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Full UPPERCASE Spellchecks


(Sergio Giustozzi) #1

We have recently implemented a rule (thanks Languagetool!) to be able to catch UPPERCASE typos, for example: "I WANT TO PAINC THIS IN RED". Here goes:

fsa.dict.speller.ignore-numbers=false
fsa.dict.speller.ignore-all-uppercase=false
fsa.dict.speller.ignore-camel-case=false
fsa.dict.speller.ignore-punctuation=true
fsa.dict.input-conversion=` ' , ’ ' , ‘ ' , ´ '
fsa.dict.speller.convert-case=true

The rule is working, however, suggestions appear to be mixed case:

                "Pain",
                "Paint",
                "Panic",
                "Pains",
                "Paine",
                 etc.

I was wondering if there is a way to keep suggestions in Full Uppercase: PAIN, PAINT, PANIC, etc.
:capital_abcd:

Thank you :slight_smile:


(Sergio Giustozzi) #2

Hi all,

After latest 4.0 release, English won’t pick Uppercase errors anymore :frowning:

IT DOESNT MOTTER:
YOURE PART OF THE GWAME.

Missing apostrophe is detected, but not the other 2 typos.
Uppercase errors get flagged for other languages such as Portuguese for instance:

por UP

I just added this on the Rule Editor, perhaps we can fix it?

**** GWAME YOU ARE PART OF THE GWAME. YOU ARE PART OF THE GAME.

Thank you!


(Sergio Giustozzi) #3

Sorry, the rule gets clubbed:


English: many acronyms are not known to the spell checker
(Daniel Naber) #4

This is not related to LT 4.0, it has always(?) been the case. The reason is that there’s no entry fsa.dict.speller.ignore-all-uppercase=false in en_US.info (source). As other people have wondered about the current behavior before, should we change it? The drawback is that less common acronyms like “PMN” or “OCA”, which are not in the dictionary, will be considered incorrect.


(Lodewijk Arie van Brienen) #5

It would also increase the false positives for onomatopoeia.

EG:
His competitor had spun himself a score of 98, so Joseph spun the wheel as hard as he could.
##TRRRRRRRRRRRRRRRRRRRRRRRRRRRRRRRRRRRRRRRRRRRRRRRRRRRRRRRRRRRRRRR-T-T-T-T-T-T-T-T-T-T-T-T-T-T-T-T-T-T-T-T-T-T-T-T-T-T-T-T-TICK-TICK-TICK-TICK-TICK-…##
‘Come on! give me a 100 or even just a 99!’ Joseph ‘asked’ from the wheel.
##… TICK… TICK… TICK… TIICK… TIIICK… TIIII-…##
'NO! Don’t rest on…!'
The game-host announced his score as “97… Sorry Joseph, but that puts you out of the game. Fred, care to join me for the final round?”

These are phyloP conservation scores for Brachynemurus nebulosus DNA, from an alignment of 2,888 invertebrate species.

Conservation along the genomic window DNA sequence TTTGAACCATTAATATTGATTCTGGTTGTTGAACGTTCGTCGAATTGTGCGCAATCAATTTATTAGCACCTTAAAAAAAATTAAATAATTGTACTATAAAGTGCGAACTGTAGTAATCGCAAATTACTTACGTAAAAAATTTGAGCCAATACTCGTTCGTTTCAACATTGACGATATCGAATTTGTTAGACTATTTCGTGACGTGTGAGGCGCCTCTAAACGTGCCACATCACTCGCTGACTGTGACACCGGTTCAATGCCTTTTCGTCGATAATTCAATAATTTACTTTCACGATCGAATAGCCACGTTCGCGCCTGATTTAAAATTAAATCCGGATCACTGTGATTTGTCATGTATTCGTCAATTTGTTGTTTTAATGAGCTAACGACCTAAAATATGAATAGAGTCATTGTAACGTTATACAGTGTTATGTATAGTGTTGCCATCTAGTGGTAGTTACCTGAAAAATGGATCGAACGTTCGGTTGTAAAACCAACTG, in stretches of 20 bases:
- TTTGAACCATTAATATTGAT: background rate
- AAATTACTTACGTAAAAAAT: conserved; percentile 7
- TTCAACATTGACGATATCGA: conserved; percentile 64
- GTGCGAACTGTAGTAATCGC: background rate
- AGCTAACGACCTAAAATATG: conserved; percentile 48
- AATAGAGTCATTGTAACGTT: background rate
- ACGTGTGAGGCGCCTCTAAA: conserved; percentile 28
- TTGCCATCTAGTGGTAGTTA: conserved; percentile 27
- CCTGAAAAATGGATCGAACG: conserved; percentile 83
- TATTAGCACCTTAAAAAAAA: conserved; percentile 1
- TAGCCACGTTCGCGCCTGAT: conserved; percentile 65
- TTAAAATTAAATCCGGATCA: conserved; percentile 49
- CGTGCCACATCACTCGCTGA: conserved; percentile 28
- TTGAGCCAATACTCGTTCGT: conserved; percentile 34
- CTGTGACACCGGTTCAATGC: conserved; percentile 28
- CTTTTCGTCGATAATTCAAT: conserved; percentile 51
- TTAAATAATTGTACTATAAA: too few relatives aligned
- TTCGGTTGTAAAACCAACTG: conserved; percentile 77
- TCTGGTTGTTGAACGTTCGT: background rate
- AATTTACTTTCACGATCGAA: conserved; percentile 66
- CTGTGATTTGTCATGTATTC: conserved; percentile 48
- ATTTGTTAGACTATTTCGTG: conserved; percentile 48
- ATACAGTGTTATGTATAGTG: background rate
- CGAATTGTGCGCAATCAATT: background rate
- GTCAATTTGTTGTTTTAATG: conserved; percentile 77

(Tiago F. Santos) #6

@SkyCharger001

Useful things cause false positives. If they are well designed, they cause as little as possible.

I couldn’t find an easier little picture to show it, but this should be good enough. Change ‘healthy’ by ‘correct’ and ‘sick’ by ‘misspelled’.


(Lodewijk Arie van Brienen) #7

unfortunately English (or almost any language) is not well designed when it comes to false positives.


(Tiago F. Santos) #8

This was relative to tests. Even the best linguists and grammarians make general rules that have exceptions. One exception is a false positive.
What we can do is to reduce the bell curves overlap by improving rules, but there will always be false positives in every test (Languagetool rule). Specially, when we are dealing with especially designed examples, outside the purpose of any grammar checker, like:

One day, I will draw a simpler picture.


(Lodewijk Arie van Brienen) #9

it’s clear that you don’t know what false positive means.
a false positive is not an exception to a rule, it is a situation where something that is not a match is mislabeled as being a match. (a common cause of false positives is improper simplification of a rule, but your ‘definition’ switches cause and effect around)


(Daniel Naber) #10

I have changed that now, for en-US and all other English variants. The next snapshot will also check all-uppercase words.


(Sergio Giustozzi) #11

Thank you Daniel!

We have tried updating the API in our system but the rule won’t work. 12

Perhaps we should reinstall?


(Daniel Naber) #12

It should work when you use the latest daily build: https://languagetool.org/download/snapshots/?C=M;O=D


(Sergio Giustozzi) #13

Thanks again very much!